Wednesday, December 4, 2013

Why butanding sightings in Bicol are dwindling: A marine biologist's view

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by Prof. L. O. Basmayor

The whale shark, Rhiniodon typus Smith 1828, is a species that is vital to local tourism. Every year, it draws in large crowds who marvel at its massiveness. However, in recent times, sightings of the species that is known locally as the butanding have been reported to be decreasing.

Although some may believe that this decline is due to pure chance, there is a scientific reason to why fewer and fewer whale sharks are spotted in the waters of the Bicol region. This reason involves the habitat and biology of the whale shark.

The whale shark is an epipelagic oceanic and coastal, tropical and warm-temperate shark. It is often seen far offshore but come close inshore and sometimes enter lagoons of coral atolls. It is generally seen close or at the surface as single individuals or in schools of up to hundreds of sharks. It prefers areas where the surface temperature is 21 to 25°C with cold water of 17°C or less upwelling into it, and salinity of 34 to 34.5 ppt. These conditions are probably optimal for the production of plankton and small nektonic organisms which are prey of the whale shark.

Whale sharks come to Philippine seas essentially to feed on plankton. However, by themselves, our seas are not rich in plankton. Our country is located in an area where upwelling does not occur. Upwelling is a process that brings nutrients from the bottom of the sea to the surface and fertilizes the water column which consequently results to rich plankton production.

Instead, our marine waters are fertilized by outwelling. Outwelling is caused by the monsoon flood and the wind which transports the nutrients from the coastline to the sea. Additionally, the monsoon and typhoon wind and waves stir the coastal bottom sediments and fertilize the water column. Outwelling and storm turbulence are followed by plankton production which in turn attract whale sharks.

In other words, the lack of typhoons in the recent years in the region have rendered our seas quite infertile, decreased the plankton production, and made our seas a poor source of food for the whale sharks. It is for this reason that whale shark sightings have dropped in recent years.

Facts about the whale shark

What is a whale shark?

The whale shark is a huge filter-feeding species with a broad flat head and truncated snout. It has a big transverse, terminal mouth in from of its eyes, minute numerous teeth, and unique filter screens on its internal gill slits. There are prominent ridges on the sides of its body with the lowermost one expanding into a keel on each side of the caudal peduncle. The caudal fin is asymmetrical and cresentic. The dorso-lateral part of the body has a unique checkerboard pattern of light spots, horizontal and vertical stripes on a dark background. The color is dark grey, reddish, or greenish grey above, or with white or yellow spots and transverse stripes; whitish or yellowish below.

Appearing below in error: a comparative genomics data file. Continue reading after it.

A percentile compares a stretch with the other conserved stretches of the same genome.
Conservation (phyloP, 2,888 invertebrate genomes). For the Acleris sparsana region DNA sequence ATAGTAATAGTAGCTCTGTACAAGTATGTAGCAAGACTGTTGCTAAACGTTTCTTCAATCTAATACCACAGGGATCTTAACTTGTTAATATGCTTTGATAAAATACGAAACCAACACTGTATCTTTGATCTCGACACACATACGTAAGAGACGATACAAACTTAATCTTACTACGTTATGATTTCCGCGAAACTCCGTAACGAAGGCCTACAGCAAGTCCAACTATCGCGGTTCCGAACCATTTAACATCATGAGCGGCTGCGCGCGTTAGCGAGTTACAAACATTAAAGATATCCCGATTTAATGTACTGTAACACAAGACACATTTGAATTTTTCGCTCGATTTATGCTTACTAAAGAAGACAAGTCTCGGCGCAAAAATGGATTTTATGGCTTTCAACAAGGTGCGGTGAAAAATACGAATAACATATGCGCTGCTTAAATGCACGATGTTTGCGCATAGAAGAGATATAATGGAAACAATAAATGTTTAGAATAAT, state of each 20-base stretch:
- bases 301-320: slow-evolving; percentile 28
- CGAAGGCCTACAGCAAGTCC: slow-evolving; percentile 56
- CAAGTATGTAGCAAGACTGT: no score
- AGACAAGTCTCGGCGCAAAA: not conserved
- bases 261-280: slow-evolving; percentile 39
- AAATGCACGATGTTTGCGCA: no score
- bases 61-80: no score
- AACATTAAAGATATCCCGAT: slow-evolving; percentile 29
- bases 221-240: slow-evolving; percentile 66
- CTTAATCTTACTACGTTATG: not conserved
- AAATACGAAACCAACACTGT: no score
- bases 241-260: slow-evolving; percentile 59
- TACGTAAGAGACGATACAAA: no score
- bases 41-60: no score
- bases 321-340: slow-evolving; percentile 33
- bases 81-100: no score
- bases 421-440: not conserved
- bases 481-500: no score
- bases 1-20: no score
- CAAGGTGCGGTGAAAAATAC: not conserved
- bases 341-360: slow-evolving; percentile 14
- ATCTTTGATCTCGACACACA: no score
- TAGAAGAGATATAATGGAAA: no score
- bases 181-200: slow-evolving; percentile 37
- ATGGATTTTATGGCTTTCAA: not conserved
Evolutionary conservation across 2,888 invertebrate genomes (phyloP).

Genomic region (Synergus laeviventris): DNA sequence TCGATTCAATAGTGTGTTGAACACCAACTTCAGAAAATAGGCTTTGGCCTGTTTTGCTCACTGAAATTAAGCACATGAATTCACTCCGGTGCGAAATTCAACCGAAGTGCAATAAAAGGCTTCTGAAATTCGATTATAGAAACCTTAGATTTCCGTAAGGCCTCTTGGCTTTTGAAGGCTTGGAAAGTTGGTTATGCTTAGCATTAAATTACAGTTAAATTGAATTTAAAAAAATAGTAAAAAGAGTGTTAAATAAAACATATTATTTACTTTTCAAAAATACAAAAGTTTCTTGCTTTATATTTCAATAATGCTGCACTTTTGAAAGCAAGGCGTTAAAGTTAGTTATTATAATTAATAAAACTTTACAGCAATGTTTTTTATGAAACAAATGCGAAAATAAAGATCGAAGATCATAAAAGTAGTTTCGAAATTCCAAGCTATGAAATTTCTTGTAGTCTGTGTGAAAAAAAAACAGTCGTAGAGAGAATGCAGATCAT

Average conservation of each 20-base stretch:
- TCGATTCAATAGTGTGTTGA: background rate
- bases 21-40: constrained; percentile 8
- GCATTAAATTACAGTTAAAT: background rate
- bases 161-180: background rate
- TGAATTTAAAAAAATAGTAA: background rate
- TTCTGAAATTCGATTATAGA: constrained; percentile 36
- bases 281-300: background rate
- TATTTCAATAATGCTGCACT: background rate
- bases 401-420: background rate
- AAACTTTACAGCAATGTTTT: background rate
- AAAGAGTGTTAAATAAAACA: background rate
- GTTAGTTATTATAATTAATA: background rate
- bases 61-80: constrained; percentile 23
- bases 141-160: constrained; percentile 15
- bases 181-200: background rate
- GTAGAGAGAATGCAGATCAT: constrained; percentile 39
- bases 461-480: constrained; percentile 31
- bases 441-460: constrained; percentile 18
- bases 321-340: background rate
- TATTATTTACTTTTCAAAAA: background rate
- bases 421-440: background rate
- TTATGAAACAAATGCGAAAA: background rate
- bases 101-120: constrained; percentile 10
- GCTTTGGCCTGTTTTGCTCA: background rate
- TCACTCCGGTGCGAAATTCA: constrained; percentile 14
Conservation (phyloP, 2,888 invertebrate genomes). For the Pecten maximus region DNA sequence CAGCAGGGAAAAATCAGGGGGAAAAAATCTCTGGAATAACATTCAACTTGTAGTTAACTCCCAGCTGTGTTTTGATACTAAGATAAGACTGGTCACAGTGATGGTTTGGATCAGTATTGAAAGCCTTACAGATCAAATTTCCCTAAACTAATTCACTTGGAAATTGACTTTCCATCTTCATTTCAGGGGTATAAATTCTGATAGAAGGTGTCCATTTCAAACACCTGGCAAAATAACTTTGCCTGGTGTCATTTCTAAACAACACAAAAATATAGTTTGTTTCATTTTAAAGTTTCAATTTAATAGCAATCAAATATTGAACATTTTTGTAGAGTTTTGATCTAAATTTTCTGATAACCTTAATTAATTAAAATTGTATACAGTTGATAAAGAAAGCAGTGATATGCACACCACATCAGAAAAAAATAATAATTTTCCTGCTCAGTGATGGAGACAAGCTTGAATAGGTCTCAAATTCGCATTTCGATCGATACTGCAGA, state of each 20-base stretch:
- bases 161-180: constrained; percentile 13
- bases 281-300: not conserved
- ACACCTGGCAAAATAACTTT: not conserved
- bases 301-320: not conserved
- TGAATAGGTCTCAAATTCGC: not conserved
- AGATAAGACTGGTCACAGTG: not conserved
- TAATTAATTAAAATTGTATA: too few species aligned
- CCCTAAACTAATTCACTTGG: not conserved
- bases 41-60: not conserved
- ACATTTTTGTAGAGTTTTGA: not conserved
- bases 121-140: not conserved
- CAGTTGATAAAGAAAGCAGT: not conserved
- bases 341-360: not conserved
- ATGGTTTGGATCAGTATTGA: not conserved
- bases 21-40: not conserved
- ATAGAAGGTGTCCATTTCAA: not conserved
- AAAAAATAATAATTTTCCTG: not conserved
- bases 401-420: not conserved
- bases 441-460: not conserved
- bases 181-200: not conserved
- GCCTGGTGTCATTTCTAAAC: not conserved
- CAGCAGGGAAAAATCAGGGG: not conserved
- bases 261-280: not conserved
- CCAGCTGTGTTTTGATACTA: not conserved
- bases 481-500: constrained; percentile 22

What does the whale shark eat?

The whale shark feeds on a variety of planktonic and nektonic organisms. It feeds on small crustaceans, along with sardines, anchovies, mackerels, and even small tunas and albacores, as well as squids. It feeds at or close to the surface and often assumes a vertical position with its head at or near the surface.

Is the whale shark harmful?

The whale shark is generally considered harmless. In fact, very large individuals are often examined and ridden by divers and the sharks do not act aggressively.

Where can we find the whale shark?

The whale shark is circumglobal in tropical and warm and temperate seas, oceanic and coastal. Western Atlantic: New York, Central Brazil, Gulf of Mexico and Carribean. Eastern Atlantic: Senegal, Mauritiana, Cape Verde Islands, Gulf of Guinea. Indo-West and Central Pacific: South Africa, Red Sea, Pakistan, India, Sri Lanka, Malaysia, Thailand, China, Japan, Philippines, Indonesia, Papua New Guinea, Australia, New Caledonia, Hawaiian Islands; Eastern Pacific: Southern California, Northern Chile

How large can the whale shark grow?

The maximum total length of the whale shark is uncertain, possibly 18 m, but specimens are rarely anove 12 m. Most reported are between 4 and 12 m. This is by far the world’s largest fish.
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